Don Sankovitch is the poster child for not judging a book by his cover. He looks, acts, and smells like hippie: patchouli wafts around his long hair and his eyes indicate he’s drifting somewhere over Woodstock. He seems a little lost in his own world, happy to strolling around town festivals dressed like a pirate or walking down to the beach bars to listen to karaoke. At first glance you may assume he’s drifting through life in a dream state.
If you want to see his other side, ask him about his kids.
That’s how I found out about the other side of Don. I’d met him a few times, mostly when I’d taken his photo for the Gabber. As far as photo appeal, Don usually meanders around Gulfport festivals with tons of it. At Geckofest, he stomped around in pirate garb, clutching a teddy bear. I snapped a photo and asked him, “Why the bear?”
“I sleep with pirates,” he replied. “Those guys are scary.”
I asked him if he brought the bear to school. In an instant, he went from all-around comedian to a totally different person.
The bear, I find out later, has a name: Fuzzy Wuzzy. Standing in the street last fall, I didn’t know that, but Don told me how his students – third graders considered “at risk” by the system – struggle not only with learning, but fear. Fuzzy Wuzzy helps them not be scared.
Fuzzy Wuzzy isn't just any old bear: he was Don's bear when Don was a little boy. He dad gave him to him; his mom sent Don's dad the bear when he was stationed in Frankfurt in the Army. Fuzzy Wuzzy has no hair.
Fuzzy Wuzzy, Don tells his students, is a very famous bear. He has, after all, a song named after him. Next, he tells him why he has no hair: Don rubbed it off when he was little and worried all the time.
Don and Fuzzy Wuzzy teach the kids to read. Right now they have 12 students at Gulfport Elementary.
Most of Don’s students can read, but many can’t read well. Others don’t perform well in school for other reasons.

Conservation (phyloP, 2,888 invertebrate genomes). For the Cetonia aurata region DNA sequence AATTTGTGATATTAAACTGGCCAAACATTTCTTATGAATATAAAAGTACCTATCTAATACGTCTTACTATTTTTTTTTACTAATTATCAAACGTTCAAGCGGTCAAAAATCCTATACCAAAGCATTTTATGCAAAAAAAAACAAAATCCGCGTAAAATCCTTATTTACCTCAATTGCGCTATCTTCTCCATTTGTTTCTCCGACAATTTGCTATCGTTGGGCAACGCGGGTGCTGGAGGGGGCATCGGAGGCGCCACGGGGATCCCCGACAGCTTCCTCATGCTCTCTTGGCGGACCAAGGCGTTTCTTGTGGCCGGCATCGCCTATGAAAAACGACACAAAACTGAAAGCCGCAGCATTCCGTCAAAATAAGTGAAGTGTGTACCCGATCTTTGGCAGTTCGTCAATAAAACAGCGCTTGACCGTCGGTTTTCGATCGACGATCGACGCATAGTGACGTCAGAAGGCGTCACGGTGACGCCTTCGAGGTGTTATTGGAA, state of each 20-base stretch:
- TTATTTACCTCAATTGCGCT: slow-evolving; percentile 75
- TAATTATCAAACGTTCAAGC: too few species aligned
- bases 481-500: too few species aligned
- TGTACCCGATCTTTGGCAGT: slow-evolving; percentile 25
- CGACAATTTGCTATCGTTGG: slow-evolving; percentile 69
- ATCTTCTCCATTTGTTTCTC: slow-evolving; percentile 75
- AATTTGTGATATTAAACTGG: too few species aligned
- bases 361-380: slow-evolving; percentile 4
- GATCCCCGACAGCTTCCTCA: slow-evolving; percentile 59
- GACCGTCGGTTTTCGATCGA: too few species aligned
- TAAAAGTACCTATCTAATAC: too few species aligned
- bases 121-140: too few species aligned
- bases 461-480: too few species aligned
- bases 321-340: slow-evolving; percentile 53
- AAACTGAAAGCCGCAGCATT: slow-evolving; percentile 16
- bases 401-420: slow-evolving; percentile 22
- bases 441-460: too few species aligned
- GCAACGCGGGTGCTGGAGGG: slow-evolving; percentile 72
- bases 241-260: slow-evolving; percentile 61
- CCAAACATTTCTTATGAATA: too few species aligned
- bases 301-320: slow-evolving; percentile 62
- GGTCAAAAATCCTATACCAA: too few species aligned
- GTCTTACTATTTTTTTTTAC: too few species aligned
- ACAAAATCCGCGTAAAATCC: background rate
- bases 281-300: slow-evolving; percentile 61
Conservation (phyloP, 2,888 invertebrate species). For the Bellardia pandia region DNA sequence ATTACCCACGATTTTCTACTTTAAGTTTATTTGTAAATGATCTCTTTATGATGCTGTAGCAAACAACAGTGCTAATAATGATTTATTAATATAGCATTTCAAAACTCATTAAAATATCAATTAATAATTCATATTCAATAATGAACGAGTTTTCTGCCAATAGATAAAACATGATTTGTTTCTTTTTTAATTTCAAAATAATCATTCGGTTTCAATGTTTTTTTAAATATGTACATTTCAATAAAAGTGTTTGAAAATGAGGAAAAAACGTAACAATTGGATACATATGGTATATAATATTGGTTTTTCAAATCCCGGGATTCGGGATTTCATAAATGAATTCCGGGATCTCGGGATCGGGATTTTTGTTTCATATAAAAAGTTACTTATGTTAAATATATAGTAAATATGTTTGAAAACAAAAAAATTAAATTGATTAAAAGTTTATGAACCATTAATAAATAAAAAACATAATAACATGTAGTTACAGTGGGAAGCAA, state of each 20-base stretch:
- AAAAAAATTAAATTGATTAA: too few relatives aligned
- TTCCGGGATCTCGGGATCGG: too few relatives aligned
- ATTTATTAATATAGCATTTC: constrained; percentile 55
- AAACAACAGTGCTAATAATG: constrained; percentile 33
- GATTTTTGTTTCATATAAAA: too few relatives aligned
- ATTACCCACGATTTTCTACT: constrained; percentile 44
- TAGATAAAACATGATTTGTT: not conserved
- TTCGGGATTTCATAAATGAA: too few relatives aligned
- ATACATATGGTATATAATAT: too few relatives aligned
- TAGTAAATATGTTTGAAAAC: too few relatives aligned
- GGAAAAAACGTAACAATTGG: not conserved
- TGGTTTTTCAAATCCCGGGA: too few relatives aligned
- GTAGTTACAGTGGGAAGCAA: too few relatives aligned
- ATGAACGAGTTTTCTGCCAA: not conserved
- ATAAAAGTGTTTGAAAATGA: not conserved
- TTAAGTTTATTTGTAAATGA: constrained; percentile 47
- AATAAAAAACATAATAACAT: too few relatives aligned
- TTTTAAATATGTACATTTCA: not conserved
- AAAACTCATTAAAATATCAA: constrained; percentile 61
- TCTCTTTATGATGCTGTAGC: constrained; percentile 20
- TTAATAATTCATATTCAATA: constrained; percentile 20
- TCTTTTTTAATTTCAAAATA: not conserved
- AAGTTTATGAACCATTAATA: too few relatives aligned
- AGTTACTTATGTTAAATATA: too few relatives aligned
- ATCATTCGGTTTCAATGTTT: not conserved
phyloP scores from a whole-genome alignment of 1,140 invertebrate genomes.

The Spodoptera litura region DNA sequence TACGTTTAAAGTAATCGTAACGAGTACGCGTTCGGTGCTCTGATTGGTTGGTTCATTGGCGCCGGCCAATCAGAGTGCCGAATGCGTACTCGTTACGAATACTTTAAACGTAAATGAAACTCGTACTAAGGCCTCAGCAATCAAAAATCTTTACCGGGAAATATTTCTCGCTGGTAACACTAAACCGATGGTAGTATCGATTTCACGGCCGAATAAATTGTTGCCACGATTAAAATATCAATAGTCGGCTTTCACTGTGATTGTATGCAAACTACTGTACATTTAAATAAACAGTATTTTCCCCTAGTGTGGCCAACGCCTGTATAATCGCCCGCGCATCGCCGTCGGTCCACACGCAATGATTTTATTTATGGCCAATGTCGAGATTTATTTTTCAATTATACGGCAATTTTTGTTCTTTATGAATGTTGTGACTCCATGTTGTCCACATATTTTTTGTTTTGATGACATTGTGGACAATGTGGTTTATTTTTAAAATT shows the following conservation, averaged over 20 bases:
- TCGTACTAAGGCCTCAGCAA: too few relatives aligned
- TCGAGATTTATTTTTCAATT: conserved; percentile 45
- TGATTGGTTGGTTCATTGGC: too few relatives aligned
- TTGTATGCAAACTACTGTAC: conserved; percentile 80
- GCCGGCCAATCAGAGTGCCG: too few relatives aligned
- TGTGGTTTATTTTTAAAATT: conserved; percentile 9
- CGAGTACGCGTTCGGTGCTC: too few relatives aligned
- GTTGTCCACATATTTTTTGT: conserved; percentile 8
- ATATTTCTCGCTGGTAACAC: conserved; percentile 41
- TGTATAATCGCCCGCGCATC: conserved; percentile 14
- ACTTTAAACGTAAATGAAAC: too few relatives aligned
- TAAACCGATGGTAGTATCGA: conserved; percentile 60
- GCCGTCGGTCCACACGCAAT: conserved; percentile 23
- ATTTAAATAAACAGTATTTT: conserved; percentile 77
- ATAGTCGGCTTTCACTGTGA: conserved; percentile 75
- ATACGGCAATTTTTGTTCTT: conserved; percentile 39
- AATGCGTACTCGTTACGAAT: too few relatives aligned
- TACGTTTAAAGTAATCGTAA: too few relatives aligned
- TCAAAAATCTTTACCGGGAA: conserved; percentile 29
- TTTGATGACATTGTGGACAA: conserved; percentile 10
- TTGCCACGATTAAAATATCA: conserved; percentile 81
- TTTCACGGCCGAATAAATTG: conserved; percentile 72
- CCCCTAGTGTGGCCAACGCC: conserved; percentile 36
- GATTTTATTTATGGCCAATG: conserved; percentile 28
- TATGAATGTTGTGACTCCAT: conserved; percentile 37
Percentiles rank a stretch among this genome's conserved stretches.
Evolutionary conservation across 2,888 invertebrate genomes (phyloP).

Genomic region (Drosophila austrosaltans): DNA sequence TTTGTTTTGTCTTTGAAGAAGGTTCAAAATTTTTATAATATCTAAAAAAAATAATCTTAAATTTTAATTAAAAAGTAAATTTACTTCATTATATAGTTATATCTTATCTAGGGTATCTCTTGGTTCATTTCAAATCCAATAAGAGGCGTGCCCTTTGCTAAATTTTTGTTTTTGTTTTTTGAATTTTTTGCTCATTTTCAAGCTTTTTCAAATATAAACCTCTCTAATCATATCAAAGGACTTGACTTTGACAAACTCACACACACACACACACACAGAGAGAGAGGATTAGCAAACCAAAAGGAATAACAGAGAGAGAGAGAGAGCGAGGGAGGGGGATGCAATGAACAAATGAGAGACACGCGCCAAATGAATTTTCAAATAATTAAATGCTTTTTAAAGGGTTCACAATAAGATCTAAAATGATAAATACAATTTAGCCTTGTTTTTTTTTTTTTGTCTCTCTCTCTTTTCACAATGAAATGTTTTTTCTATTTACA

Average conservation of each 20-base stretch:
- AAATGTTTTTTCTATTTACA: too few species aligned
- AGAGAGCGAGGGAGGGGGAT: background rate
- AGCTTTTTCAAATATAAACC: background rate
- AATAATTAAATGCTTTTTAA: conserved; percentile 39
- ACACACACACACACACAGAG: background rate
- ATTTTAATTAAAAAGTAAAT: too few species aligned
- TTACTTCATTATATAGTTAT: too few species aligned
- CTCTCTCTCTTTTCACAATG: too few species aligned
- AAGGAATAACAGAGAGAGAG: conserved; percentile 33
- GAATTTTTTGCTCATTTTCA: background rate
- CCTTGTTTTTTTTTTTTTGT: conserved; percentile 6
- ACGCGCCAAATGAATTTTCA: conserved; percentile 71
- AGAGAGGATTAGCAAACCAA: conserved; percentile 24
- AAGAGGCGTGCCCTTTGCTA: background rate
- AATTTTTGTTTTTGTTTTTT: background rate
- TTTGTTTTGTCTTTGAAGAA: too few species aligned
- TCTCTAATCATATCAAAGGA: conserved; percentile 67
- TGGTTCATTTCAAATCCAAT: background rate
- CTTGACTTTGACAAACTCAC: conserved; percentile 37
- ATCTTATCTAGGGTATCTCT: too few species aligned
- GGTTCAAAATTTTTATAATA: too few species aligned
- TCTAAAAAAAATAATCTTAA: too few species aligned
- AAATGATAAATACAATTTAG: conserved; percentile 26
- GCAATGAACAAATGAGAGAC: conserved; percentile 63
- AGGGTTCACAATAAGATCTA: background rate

“In general it's not an IQ problem,” he says. He cites one little girl spending her third year as a third grader. It was his first year teaching her. He handed her a test to take. She put her hands in her lap and looked up at the ceiling.
Later that day, he called her mom. Together they found out the student felt she couldn't take a test if she couldn't whisper read the questions. He moved her desk, gave her a reading lamp, and let her whisper the test questions to herself.
She passed the end-of-year-tests, took the fourth grade tests, and passed those, too. After spending three years in third grade, she skipped fourth grade and went right to fifth.
He teaches other students who can’t read. When he talks about them, he gets angry – not at the students, but the administration.
“Who promotes a kid who can't read at all? To the third grade?” he asks. Often, he can get them to read. This year one of his students went from illiteracy to writing stories.
“They’re simple, but he can write them,” he says.
He didn't start as a teacher. He painted and worked at a Wendy's before going back to school for an education degree. He applied in Arizona, California and Florida. Florida offered him a job first. He taught at Schrader Elementary in Pasco and then transferred to Gulfport Elementary, where he started teaching in the early success program. He used reading techniques taught in his native Ohio.